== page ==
I’ve been attending a lighting class at Tri-Community Photography School taught by Don Gale the past couple of months. I chose that class primarily because I wanted to catch up on one of the most important aspects of photography, light.
Just before I take you completely off track as usual, there are a couple of books that I found particularly helpful while we’re on the subject of light.
Existing Light Techniques for Wedding and Portrait Photography by Bill Hurter. It’s a relatively short book with some excellent images that would wow you normally, and he explains the technique used in there to make the image possible. Although he doesn’t take you by your hand and teach you step by step, the author has done a good job explaining the approach and setup, and most importantly talking about how to use natural light and even mixing different lighting. There’s also a good variety of techniques covered in the book which really makes it worthwhile.
The second one I recommend is The Complete Guide to Light and Lighting in Digital Photography by Michael Freeman. This is a great book if you’re into photography but don’t understand enough about light. Michael Freeman dissects light into many different categories and examines each of them individually. He also covers a great deal of lighting equipment from portable shoe-mount flash to heavy studio lighting. Towards the back of the book contains variations of some simple lighting setup which allows you to compare them side by side to see from the subtle differences to dramatic changes of results by simple adjustments to the lights.
I was cleaning up my guest room the other day which houses my camera equipment and saw a stream of beautiful sunlight shining through the window. I wanted to play with the light a little and so I popped open my ebay light tent and put my lenses inside to see how it compares to using my usual flash setup.
Gosh, the light is so much softer and it’s unbelievably easy to shoot ’cause the box pretty much is completely lit by natural light, and it’s constant lighting that the camera can meter… Notice the shadow side of the lenses and even towards the bottom are also lit very well to show enough details. I also noticed the slightly pinkish tent looks almost perfectly white under natural light. I normally have to clean up the pinkish white background after I shoot with my flash.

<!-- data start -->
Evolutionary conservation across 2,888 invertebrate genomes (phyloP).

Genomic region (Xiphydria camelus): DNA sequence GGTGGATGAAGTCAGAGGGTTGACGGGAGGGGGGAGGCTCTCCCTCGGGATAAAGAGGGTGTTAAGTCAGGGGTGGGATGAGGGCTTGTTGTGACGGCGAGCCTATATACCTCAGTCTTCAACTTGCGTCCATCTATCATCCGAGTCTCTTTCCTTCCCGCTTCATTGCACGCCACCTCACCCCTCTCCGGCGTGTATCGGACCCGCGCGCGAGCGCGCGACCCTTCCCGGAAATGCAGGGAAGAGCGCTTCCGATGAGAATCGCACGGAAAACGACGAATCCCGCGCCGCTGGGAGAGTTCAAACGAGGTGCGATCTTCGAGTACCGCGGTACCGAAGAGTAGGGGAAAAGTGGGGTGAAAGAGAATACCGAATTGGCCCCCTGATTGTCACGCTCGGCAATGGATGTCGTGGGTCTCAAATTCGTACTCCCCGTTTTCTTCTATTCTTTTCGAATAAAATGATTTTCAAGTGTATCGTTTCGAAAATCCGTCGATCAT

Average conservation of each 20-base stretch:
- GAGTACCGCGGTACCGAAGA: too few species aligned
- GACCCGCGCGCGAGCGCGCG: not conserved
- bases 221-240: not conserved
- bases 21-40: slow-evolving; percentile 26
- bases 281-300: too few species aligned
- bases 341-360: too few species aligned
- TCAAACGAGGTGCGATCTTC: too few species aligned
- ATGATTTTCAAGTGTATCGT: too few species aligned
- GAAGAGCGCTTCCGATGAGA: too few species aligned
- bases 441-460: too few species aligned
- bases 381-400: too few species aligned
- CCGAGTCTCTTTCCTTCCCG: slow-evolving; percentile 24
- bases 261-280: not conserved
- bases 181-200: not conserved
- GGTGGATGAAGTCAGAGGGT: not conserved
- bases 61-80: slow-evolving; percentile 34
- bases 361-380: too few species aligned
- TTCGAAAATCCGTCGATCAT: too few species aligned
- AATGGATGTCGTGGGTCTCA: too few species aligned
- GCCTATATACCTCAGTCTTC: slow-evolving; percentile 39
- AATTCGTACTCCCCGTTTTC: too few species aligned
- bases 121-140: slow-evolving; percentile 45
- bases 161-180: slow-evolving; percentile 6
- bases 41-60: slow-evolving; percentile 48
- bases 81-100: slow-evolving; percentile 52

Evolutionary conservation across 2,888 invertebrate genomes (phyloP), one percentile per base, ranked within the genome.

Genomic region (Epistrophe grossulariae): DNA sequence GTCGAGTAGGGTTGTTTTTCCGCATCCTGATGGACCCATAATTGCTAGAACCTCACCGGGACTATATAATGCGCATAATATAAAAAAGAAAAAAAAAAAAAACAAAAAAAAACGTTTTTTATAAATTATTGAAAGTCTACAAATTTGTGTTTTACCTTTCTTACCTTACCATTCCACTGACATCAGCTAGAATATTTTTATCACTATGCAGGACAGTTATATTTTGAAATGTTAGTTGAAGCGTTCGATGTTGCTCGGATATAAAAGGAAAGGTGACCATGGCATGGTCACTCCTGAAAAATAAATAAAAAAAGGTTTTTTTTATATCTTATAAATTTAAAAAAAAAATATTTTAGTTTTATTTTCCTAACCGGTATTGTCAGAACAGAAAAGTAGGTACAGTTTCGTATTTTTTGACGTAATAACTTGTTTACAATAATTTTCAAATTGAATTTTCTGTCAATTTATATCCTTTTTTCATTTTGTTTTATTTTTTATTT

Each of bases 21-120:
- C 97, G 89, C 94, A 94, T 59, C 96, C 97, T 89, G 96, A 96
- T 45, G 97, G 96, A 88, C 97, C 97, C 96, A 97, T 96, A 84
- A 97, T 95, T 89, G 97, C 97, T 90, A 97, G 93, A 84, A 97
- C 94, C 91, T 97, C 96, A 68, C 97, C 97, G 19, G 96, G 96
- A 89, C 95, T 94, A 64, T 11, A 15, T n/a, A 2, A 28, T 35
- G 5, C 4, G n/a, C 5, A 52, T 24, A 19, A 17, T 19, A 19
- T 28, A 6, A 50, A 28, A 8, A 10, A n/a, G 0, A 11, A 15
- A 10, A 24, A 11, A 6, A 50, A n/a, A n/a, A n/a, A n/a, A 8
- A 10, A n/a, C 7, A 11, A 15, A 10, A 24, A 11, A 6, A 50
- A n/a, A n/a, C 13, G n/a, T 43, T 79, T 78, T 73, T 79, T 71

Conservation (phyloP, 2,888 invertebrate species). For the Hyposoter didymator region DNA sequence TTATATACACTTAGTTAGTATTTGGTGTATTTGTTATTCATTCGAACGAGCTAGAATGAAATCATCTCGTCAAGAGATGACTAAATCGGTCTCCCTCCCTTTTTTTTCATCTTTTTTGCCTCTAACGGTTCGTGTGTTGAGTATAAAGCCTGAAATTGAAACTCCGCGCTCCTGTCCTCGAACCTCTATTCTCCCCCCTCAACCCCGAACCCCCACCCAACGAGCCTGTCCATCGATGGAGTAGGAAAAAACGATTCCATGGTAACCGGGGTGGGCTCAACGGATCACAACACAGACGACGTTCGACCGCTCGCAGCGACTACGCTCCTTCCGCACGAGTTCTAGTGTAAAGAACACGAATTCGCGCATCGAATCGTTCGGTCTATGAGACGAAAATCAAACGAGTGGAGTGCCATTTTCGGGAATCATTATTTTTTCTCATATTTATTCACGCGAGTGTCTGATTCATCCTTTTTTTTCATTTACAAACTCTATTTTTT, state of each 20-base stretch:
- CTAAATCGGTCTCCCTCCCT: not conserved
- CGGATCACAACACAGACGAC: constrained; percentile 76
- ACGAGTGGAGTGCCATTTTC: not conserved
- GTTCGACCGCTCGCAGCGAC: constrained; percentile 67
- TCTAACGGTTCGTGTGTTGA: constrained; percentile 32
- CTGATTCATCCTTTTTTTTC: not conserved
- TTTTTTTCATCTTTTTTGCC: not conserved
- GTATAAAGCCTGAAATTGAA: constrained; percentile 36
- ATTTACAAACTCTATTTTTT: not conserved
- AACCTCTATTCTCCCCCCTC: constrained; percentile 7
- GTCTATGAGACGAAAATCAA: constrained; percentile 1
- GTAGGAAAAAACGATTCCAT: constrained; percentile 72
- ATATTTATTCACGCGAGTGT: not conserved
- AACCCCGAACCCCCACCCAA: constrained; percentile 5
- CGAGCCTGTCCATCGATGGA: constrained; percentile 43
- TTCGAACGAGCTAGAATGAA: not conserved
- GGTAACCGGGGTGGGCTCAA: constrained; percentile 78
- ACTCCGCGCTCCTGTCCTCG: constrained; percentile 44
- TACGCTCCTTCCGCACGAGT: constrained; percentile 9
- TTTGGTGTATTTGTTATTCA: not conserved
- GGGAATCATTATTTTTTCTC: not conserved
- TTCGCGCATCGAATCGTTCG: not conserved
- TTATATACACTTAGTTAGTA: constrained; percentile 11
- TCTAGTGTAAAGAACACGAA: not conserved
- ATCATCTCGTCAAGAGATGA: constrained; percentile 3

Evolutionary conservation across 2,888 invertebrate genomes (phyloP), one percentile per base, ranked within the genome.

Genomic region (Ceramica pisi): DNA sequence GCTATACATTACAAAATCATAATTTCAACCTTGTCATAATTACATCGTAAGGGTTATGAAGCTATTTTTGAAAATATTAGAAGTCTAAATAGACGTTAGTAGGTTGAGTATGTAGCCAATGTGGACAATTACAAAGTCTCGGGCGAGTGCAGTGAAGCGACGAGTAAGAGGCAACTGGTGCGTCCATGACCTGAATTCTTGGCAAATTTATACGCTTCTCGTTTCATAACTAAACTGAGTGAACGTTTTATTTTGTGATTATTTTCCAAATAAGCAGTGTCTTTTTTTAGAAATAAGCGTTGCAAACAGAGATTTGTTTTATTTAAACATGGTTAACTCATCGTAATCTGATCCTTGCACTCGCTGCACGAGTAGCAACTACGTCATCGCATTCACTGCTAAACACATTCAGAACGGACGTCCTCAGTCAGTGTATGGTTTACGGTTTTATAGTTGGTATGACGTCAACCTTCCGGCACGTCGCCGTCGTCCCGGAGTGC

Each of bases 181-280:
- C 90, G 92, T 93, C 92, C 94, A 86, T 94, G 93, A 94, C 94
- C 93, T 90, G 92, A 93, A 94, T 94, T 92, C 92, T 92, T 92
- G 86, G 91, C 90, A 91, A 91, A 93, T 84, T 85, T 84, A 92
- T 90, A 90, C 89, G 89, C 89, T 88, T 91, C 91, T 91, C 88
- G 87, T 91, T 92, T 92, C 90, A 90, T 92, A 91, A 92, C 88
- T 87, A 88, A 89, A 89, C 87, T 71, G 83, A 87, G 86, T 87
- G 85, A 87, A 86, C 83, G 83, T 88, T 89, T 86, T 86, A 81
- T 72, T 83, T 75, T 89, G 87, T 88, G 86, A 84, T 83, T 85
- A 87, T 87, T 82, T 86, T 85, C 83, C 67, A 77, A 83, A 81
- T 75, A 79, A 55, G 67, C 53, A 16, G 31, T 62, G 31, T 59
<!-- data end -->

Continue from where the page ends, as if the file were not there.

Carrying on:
That little experiment really got me thinking about learning how to better work with natural light instead of using my flash all the time. Comparing the quality of light, it’s really hard to beat early morning window light if you’re looking for diffused directional light. It’s got a totally different quality to flash light, and it takes a totally different approach to harness. This is where a large white/gold/silver reflector or a diffusion panel would come in handy. It allows you to alter the direction of light, the color temperature of the light, and by varying the distance and angle, you can even change the intensiveness of the light. Not bad considering we’re talking about 30 bucks off ebay, and the rest is free! (last time I checked the government has not began taxing us on sunlight yet)
Here, I took a few quick shots to show what a diffusion panel makes. This image above was taken in the morning in a small room. The only light source is the window light, and I placed the subject on a small table right next to the window. The direction of the window light is great, but still it is direct sunlight on a clear day and it looks harsh. Look closer at the shadows and examine the edge of it, and now compare the next image.
Big difference huh? Pay close attention to the shape of the shadow and see how much more diffused it looks. The light looks a lot softer, and you can hardly see the frame of the window anymore. The light source never changed, and the only difference here is a cheap white translucent diffusion panel placed over the window. The result is a much more pleasing image.
This would be extremely useful during a wedding shoot when you come across beautiful window light, but blinds are in place of sheer curtains. If I had a second set of hands or somebody helping me hold a second reflector panel to act as a fill light, the results would be much more pleasing instead of having the subject sitting right next to the window to let the sunlight cast shadows over the chin and nose bridge.
Too bad I can’t exactly fit this huge panel into my camera bag… :) But then again, I’m sure this will open up entirely new opportunities in the quest to harness our free light source.
Next up, review on BlackRapid R-Strap.